by jojo sabalvaro tan
24" x 48", acrylic on canvas
My painting above was painted for our pied a terre in downtown Chicago. I decorated the space in South Pacific/South East Asian themes so that anyone who walks in gets an immediate feeling of being on vacation in Bali or Tahiti. For this painting, I tried to channel Matisse, particularly his paper cutouts because I liked the juxtaposition of solid colors that played harmoniously with each other in his work.
Henri Matisse (1869-1954), a French painter and sculptor, and later a paper artist is known for his love of color. Matisse was the leader of the style of les Fauves (French for "the wild beasts"), which emphasized painterly qualities and strong color as opposed to the more representational and realistic values in Impressionism. Heavily influenced by Post-impressionists Paul Cézanne, Gauguin and Van Gogh, and also by Japanese art, Matisse made color a crucial element of his work, using bold vibrant colors in his canvasses..
Among my favorites of Matisse's oil paintings are his Odaliques paintings, mainly because of the oriental/eastern influences and the colors. I am drawn to paintings of women, as depicted by many Impressionist painters in their natural form, showing them in rounded shapes and protruding bellies. Matisse is a painter that celebrated women and portrayed them as nurturing and welcoming, true to his principle that 'Art is Life."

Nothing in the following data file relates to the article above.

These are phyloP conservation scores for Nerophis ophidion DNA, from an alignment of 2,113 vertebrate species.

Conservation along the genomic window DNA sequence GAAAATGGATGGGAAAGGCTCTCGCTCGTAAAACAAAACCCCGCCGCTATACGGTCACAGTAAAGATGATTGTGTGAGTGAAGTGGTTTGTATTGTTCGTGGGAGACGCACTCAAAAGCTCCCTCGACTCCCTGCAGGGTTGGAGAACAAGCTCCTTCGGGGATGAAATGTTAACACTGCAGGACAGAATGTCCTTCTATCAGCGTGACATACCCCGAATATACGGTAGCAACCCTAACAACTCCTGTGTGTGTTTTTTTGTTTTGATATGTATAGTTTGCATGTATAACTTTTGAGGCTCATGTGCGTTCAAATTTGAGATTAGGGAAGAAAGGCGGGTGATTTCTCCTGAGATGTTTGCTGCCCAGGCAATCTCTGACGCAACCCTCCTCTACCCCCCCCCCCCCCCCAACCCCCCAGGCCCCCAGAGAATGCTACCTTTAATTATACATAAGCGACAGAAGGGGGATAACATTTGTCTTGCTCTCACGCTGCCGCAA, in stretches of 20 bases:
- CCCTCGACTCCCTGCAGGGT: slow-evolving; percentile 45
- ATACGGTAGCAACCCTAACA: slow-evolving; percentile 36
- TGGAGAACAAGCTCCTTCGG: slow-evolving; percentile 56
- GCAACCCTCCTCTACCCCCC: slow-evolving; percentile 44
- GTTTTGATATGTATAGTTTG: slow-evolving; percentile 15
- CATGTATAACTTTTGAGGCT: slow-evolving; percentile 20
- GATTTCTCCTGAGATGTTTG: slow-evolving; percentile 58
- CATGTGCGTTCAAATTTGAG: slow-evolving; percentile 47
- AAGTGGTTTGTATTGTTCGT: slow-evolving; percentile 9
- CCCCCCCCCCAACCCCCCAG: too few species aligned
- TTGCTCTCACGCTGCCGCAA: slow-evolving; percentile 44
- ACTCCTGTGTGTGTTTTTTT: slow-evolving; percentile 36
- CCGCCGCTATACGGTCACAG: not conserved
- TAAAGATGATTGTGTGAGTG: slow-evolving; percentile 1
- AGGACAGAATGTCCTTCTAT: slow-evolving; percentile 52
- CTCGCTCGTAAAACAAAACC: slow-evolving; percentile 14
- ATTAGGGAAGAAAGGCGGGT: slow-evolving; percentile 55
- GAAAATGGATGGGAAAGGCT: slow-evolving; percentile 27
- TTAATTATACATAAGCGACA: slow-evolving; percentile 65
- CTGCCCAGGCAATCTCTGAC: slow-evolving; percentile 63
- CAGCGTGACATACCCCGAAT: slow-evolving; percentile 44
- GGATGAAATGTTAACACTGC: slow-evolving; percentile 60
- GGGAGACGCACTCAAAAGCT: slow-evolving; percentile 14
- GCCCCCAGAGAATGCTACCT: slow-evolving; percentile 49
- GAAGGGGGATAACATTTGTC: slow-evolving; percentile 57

From MOMA online
The above artwork is an example of Matisse's paper cutout art. The book Jazz was one of Matisse's first effort in employing paper cut-outs in his work. At this time, ravaged with cancer, he could not tackle painting as well as before, so he used colored paper as his paint. His paper cutouts (gouaches decoupes) featured lively multicolor forms are both abstract and figurative. These paper cutouts would be among the most popular and critically aclaimed works of Henri Matisse.
|The Altar of Chapelle du Rosaire de Vance also known as the Matisse Church|
The Chapelle du Rosaire de Vence is another favorite of mine. It was designed, decorated and worked on by Matisse when he already was in a wheelchair. It is stark in its simplicity but a space that invites prayer and contemplation. In this church you are witness to Matisse's deep faith. He considered this work his masterpiece. One of these days, I hope to see it in person.
|Detail from Hibiscus Afternoon|
Acrylic by jojo sabalvaro tan
I read that Matisse would paint a background color in gouache to a board, canvas or paper and temporarily attach the paper cutouts with a pin and not adhere them permanently until he is absolutely sure of the placement and effect. This could take months. I myself also love working with paper and have made several paper collages and paper mosaics, but this particular painting, although influenced by Matisse's paper cutouts, is done entirely in acrylics. At 24" x 48", it is one of the largest paintings I tackled. Painting this piece, I imagined Matisse on his wheelchair cutting out paper with his scissors, "painting with scissors", not giving up on his art in spite of the limitations imposed by his illness. Instead. he reinvented himself and got a new leash on life. He is truly inspirational.
You study, you learn, but you guard the original naivete. It has to be within you, as desire for drink is within the drunkard or love is within the lover.
- Henri Matisse